Most mornings while eating breakfast, I read the financial news in the Wall Street Journal (WSJ) and Financial Times (FT). The WSJ gives me a North American viewpoint while the FT coverage is more Euro-centric. Their primary focus is financial news but include stories on sports, politics, and other topics. Occasionally, they write about religious news and books.
An FT opinion (Kindness in the workplace too often goes unrewarded: being considerate and caring towards others is wrongly characterised as a dull trait) dated December 14, 2019 by Pilita Clark caught my eye. She writes about a colleague coming to work “looking unusually pleased.” She learned that he had lost a wheel on his suitcase and after obtaining the replacement part via the internet, needed a special tool to repair the wheel. He took his suitcase and part to Alba Luggage (London) to have it attached. After 20 minutes, the job was finished. To his surprise, he was told that there would be no charge. “Just put whatever you like in there,’ said the man at the counter, pointing to a cancer charity box at the till.” Alba Luggage owner’s late father had been looked after by the charity and instead of charging for small jobs, he collected donations which each year amounted to about £2000.
Pilita was reminded “that kindness in business is oddly complicated. We delight in it on a personal level, yet we are unsure it is a good or even necessary quality in the workplace.” She cites positive research: “humble, unassuming bosses spur more collaboration which often improves company performance in the long run.” I agree with her. However, business does not always reward kind behaviors.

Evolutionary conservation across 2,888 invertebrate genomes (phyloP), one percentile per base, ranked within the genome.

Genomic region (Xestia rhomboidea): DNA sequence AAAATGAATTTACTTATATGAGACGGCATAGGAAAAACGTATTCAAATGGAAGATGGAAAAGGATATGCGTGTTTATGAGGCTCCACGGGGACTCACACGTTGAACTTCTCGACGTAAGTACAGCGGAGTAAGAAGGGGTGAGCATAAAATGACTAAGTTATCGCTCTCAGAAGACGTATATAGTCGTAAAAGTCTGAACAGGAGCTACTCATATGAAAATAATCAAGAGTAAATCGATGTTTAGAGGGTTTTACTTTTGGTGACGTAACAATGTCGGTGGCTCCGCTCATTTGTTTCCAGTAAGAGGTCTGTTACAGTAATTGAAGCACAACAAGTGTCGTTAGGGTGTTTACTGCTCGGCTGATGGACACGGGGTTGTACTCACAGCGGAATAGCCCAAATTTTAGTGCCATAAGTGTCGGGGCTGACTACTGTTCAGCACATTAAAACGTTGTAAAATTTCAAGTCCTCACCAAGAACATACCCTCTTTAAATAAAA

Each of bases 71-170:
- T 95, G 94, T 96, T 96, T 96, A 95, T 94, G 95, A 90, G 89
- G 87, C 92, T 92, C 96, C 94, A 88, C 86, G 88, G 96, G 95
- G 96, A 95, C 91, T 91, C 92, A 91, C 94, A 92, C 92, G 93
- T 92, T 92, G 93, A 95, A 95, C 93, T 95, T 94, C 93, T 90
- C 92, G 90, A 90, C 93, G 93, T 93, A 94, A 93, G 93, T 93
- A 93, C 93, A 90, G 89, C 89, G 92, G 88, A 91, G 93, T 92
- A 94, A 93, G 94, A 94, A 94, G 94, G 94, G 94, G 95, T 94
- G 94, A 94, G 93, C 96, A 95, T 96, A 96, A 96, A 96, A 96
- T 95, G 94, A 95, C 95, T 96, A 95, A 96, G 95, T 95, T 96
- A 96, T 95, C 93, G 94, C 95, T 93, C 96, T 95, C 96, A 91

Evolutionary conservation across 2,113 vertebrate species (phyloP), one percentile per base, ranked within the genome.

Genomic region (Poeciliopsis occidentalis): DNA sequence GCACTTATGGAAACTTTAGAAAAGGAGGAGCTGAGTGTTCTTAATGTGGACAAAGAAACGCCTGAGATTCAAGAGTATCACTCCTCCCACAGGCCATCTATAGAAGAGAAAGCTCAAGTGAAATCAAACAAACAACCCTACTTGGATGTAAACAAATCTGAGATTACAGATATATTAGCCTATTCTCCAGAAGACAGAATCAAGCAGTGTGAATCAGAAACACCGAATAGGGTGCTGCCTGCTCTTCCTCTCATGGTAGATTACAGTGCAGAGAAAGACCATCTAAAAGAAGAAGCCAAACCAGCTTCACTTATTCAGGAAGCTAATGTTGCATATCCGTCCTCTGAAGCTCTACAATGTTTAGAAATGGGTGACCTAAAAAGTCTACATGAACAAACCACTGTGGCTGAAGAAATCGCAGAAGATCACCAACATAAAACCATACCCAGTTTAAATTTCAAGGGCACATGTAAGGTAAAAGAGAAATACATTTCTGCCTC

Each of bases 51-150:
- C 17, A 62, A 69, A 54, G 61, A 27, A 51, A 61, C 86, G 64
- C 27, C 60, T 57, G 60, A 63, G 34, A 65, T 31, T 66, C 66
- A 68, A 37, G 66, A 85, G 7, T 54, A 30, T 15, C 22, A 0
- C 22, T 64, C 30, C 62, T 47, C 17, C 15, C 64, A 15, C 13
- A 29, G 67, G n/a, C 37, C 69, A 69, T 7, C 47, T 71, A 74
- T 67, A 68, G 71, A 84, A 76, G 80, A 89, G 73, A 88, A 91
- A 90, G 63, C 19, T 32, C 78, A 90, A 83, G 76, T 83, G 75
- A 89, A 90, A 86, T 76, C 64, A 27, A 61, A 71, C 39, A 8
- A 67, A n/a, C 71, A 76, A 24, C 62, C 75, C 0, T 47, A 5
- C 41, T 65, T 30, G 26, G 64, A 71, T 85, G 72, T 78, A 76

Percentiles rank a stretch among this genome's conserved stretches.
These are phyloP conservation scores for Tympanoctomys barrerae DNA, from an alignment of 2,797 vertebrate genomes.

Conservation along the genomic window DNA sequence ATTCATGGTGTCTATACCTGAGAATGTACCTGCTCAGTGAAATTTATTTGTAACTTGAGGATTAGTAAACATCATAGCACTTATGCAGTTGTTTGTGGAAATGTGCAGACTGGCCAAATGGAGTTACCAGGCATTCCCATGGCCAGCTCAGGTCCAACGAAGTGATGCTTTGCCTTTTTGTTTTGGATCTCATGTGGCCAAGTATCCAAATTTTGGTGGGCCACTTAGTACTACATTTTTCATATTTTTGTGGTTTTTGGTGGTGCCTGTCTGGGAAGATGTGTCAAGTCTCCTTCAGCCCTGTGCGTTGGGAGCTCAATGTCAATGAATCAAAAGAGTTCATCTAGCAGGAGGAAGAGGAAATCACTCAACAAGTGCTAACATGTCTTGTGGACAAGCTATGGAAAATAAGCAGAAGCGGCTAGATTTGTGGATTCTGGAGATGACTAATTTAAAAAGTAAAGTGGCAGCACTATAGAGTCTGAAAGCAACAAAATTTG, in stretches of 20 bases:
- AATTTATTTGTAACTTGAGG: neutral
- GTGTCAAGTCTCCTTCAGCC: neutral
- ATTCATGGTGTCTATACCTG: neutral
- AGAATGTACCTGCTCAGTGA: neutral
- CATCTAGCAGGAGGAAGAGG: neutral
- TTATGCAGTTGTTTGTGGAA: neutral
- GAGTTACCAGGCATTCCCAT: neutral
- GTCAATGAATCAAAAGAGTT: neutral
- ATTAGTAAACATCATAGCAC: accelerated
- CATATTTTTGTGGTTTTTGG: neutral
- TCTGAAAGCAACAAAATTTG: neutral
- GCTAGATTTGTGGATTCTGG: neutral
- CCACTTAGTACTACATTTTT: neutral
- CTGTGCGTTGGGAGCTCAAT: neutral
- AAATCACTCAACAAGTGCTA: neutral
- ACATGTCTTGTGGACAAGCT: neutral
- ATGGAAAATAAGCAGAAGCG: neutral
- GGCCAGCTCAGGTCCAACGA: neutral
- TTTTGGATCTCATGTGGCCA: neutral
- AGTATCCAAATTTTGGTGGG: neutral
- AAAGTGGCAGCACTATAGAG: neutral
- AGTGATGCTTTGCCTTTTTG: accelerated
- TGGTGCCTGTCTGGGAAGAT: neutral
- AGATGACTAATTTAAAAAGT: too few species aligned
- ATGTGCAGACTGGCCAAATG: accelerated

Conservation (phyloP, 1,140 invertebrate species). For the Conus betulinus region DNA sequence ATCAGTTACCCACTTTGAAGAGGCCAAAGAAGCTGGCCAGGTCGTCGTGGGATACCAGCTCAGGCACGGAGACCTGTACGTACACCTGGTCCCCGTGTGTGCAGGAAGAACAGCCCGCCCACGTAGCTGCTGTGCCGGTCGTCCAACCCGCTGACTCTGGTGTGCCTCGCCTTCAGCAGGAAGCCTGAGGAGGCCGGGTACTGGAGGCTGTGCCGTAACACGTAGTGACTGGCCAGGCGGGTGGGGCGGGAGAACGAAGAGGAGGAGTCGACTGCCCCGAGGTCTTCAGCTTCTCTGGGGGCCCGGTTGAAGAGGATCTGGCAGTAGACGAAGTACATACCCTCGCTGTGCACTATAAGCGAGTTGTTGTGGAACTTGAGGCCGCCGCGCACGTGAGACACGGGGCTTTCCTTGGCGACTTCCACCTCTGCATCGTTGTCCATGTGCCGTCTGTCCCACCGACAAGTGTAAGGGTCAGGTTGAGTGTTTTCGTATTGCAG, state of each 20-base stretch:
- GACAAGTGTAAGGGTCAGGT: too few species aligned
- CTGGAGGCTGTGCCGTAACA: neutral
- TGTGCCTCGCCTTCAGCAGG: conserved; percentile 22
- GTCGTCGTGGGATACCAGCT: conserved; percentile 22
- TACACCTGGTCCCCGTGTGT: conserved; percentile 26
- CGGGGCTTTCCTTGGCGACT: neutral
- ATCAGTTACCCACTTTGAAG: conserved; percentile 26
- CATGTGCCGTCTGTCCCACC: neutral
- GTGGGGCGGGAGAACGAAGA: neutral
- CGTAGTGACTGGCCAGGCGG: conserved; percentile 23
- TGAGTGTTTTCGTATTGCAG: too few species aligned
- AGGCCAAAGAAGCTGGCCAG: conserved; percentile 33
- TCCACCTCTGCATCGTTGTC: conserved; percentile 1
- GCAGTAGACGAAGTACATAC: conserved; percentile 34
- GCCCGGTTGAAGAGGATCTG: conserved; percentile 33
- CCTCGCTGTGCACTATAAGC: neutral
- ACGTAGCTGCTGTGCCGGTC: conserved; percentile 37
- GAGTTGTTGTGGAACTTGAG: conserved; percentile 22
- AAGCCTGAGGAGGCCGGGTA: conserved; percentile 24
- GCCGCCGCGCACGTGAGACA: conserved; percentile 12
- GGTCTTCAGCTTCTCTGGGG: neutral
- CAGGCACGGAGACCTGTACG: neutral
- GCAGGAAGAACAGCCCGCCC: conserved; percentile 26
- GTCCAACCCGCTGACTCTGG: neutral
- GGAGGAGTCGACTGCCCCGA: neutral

What shocked me was the author’s story about her colleagues discussing a question: “if Jesus were working among us, who would that person be?” I worked in London over seven years and never heard this question asked in my office! Her group identified one person. “He managed a team of people so considerately that he inspired a lot of loyalty. He listened to his underlings’ gripes and made sure higher-ups knew of their feats. He never lost his temper. He worked as hard as anyone and very often harder.” The interesting fact is that “none of this held him back from promotion, nor others of a similar ilk I have worked with since then.”
It seems that the worse fault associated with exhibiting ‘Jesus behaviors’ is being dull. “I know kind people and exciting, charismatic people, but few who manage to be both.” When I think of words that describe Jesus, I don’t think of ‘dull.’ Jesus was charismatic; the large crowds that followed him attested to his leadership qualities. Perhaps the writer is alluding to pious individuals who preach to others rather than let their kind behaviors speak for themselves?
The author decided to visit the man at the Alba Luggage counter. He “looked embarrassed when I asked about his non-charging policy.” Danny Barkany stated: “I don’t think we’re being kind. … Perhaps I’m a very bad businessman.” Alba Luggage has been in existence for over 40 years. Humility, kindness, and love are good business practices. People do notice. A simple act of kindness by a charity led to a charity box for small jobs. A colleague tells another colleague why he is pleased. A writer researches it and an opinion is published in the financial news. An American blogger writes about the FT opinion. A kind act spreads around the world and positively changes behaviors.
A reader commented on Pilita’s opinion. “I love how you’ve mentioned the actual shop. I know where to go now when I need to buy a suitcase.” Danny Barkany – you are a very good and kind businessman. Let’s all try to replicate your business model!